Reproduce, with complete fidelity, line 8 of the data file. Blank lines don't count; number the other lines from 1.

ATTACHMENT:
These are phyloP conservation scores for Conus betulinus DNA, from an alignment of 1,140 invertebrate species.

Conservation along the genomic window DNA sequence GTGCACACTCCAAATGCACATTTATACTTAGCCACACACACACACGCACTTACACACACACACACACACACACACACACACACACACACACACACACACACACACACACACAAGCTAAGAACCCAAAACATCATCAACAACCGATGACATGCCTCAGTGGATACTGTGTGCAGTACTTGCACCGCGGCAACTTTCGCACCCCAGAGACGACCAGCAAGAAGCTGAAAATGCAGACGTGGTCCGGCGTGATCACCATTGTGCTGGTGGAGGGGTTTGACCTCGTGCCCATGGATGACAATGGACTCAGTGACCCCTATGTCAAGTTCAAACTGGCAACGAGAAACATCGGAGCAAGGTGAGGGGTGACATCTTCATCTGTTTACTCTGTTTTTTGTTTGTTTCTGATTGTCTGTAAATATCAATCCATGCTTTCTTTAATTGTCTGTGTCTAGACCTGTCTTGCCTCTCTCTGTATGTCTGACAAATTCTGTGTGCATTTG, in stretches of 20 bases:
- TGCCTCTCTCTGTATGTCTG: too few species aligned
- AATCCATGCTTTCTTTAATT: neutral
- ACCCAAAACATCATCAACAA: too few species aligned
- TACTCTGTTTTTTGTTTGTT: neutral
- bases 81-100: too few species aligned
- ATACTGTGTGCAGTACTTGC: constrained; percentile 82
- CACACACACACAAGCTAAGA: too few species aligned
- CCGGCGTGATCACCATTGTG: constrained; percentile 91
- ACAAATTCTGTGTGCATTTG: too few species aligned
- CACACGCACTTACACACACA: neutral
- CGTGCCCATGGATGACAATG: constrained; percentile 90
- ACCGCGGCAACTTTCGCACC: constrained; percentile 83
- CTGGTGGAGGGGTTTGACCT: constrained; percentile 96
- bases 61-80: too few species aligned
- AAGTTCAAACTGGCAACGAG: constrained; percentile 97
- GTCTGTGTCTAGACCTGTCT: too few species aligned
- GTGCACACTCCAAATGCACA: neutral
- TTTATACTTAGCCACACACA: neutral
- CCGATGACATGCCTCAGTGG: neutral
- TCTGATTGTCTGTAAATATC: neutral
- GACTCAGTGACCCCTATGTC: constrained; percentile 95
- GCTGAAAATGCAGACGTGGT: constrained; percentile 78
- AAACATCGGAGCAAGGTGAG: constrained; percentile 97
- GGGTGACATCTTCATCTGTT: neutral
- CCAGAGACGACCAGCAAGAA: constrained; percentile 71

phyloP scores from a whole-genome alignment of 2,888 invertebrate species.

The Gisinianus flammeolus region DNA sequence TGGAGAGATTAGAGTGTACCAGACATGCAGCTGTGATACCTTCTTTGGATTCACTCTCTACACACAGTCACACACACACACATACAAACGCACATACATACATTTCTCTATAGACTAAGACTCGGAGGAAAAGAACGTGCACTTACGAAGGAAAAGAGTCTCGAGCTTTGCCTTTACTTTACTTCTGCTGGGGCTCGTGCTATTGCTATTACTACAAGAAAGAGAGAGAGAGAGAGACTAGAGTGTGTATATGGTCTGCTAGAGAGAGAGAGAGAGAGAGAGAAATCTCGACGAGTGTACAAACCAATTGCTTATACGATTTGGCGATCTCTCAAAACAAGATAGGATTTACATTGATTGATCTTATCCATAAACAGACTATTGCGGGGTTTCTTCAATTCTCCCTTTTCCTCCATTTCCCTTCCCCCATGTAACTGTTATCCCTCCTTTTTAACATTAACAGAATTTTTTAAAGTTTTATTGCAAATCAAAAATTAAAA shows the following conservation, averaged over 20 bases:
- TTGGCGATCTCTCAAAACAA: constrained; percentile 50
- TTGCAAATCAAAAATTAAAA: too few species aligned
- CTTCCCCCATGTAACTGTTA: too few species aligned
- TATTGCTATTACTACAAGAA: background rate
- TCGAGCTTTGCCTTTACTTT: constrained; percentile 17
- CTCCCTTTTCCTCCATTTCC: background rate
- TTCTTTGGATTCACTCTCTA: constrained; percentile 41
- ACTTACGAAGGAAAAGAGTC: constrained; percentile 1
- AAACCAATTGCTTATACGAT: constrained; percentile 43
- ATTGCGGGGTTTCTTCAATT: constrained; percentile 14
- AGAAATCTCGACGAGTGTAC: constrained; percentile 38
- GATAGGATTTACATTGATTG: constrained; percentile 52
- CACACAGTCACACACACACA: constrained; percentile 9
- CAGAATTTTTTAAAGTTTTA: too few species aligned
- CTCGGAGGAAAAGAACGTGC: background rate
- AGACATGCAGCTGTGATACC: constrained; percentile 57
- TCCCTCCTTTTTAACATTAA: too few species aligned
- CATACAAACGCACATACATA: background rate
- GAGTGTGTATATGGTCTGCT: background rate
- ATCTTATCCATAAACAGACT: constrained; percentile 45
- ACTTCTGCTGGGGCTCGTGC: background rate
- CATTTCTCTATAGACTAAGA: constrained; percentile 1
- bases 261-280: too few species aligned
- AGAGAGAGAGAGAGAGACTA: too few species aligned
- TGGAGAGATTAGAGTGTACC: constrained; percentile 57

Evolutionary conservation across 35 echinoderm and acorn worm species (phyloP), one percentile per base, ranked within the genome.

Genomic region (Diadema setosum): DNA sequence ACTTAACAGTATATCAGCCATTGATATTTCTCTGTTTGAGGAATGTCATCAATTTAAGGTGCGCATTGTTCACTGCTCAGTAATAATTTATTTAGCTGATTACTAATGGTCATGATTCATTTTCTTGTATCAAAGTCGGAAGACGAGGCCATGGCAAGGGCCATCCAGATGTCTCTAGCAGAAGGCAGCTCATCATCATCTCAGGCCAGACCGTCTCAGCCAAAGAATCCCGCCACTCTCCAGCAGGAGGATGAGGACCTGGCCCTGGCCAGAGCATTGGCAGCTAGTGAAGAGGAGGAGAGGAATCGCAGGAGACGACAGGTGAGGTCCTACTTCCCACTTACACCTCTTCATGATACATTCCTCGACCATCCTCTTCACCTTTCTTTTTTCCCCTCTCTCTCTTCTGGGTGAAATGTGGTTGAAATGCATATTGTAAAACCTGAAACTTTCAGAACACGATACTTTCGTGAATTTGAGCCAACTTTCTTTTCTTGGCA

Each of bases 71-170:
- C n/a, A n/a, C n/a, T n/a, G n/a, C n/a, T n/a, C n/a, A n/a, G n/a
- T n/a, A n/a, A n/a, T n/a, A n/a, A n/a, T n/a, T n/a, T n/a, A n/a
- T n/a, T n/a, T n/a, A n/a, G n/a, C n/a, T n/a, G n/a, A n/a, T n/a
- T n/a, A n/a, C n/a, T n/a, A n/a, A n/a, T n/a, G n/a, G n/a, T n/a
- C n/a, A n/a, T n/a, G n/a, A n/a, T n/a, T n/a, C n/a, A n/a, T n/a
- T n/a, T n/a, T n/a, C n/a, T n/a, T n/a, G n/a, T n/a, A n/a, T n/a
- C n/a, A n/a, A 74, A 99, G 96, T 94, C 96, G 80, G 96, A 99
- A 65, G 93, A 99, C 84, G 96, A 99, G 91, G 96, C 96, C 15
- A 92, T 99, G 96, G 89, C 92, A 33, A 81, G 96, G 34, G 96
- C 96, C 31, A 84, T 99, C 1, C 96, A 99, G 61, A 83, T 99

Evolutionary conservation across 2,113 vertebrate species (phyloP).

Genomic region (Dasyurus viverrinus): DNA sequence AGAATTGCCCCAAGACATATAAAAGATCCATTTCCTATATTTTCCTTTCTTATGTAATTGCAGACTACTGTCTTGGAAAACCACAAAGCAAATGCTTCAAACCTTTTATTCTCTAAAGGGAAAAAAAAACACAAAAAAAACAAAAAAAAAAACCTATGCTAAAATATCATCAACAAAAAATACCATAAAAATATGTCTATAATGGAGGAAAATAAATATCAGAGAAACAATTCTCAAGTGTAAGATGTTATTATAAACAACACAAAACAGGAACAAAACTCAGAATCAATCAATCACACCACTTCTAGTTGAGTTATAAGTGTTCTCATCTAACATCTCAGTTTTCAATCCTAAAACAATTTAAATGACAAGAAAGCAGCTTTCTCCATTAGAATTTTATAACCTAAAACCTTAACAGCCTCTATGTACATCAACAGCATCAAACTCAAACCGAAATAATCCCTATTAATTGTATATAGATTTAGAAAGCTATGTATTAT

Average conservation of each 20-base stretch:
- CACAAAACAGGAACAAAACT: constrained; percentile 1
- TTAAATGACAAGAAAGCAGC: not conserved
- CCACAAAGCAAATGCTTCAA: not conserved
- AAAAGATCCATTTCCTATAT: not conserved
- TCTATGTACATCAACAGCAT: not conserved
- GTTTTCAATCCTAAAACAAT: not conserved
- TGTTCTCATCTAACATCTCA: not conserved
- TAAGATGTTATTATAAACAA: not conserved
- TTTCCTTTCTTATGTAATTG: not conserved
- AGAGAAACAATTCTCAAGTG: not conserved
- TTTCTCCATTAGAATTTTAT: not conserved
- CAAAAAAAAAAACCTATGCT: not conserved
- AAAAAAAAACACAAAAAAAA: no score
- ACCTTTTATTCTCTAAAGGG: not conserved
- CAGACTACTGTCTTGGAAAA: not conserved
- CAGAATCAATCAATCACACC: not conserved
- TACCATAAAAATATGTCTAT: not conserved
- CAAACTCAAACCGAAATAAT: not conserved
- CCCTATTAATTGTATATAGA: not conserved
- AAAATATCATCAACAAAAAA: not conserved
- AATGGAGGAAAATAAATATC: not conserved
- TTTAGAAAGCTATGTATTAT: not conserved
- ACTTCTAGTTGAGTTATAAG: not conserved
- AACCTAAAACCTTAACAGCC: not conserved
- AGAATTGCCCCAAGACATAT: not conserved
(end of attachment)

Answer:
- ATACTGTGTGCAGTACTTGC: constrained; percentile 82